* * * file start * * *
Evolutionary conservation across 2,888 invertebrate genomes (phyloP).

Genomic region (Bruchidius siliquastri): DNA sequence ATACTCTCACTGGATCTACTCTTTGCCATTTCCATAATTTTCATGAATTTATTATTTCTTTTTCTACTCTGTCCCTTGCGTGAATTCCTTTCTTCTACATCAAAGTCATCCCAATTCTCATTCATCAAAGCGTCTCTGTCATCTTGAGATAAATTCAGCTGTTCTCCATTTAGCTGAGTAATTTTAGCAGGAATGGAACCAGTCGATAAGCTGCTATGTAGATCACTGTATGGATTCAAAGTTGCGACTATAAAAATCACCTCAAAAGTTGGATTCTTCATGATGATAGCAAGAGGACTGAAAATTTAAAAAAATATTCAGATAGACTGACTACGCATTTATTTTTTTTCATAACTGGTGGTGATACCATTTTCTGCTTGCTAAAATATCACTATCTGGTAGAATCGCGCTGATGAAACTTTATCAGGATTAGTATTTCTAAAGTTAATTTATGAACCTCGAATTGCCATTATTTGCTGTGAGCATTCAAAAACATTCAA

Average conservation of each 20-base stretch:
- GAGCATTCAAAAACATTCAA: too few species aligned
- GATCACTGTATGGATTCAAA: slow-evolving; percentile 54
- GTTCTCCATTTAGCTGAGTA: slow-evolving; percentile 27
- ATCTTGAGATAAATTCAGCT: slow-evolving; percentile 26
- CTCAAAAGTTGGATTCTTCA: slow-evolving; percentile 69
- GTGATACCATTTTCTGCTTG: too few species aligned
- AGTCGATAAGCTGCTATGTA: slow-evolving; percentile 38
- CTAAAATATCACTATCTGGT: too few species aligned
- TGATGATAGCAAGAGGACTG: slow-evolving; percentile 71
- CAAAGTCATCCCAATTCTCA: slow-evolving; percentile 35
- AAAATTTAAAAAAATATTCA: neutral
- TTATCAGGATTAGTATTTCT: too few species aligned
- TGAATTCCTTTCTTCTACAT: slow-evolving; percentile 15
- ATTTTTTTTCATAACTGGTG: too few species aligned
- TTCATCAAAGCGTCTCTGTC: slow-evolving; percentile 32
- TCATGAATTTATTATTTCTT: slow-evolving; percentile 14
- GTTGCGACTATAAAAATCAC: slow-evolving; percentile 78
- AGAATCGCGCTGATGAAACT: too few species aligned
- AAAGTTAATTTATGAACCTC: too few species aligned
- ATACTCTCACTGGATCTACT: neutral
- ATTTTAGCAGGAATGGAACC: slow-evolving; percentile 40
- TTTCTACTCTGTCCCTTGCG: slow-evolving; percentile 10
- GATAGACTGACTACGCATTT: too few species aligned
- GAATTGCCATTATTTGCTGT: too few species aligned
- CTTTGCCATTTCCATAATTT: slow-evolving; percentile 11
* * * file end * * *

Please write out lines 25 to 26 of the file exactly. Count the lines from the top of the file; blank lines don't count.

- TTTCTACTCTGTCCCTTGCG: slow-evolving; percentile 10
- GATAGACTGACTACGCATTT: too few species aligned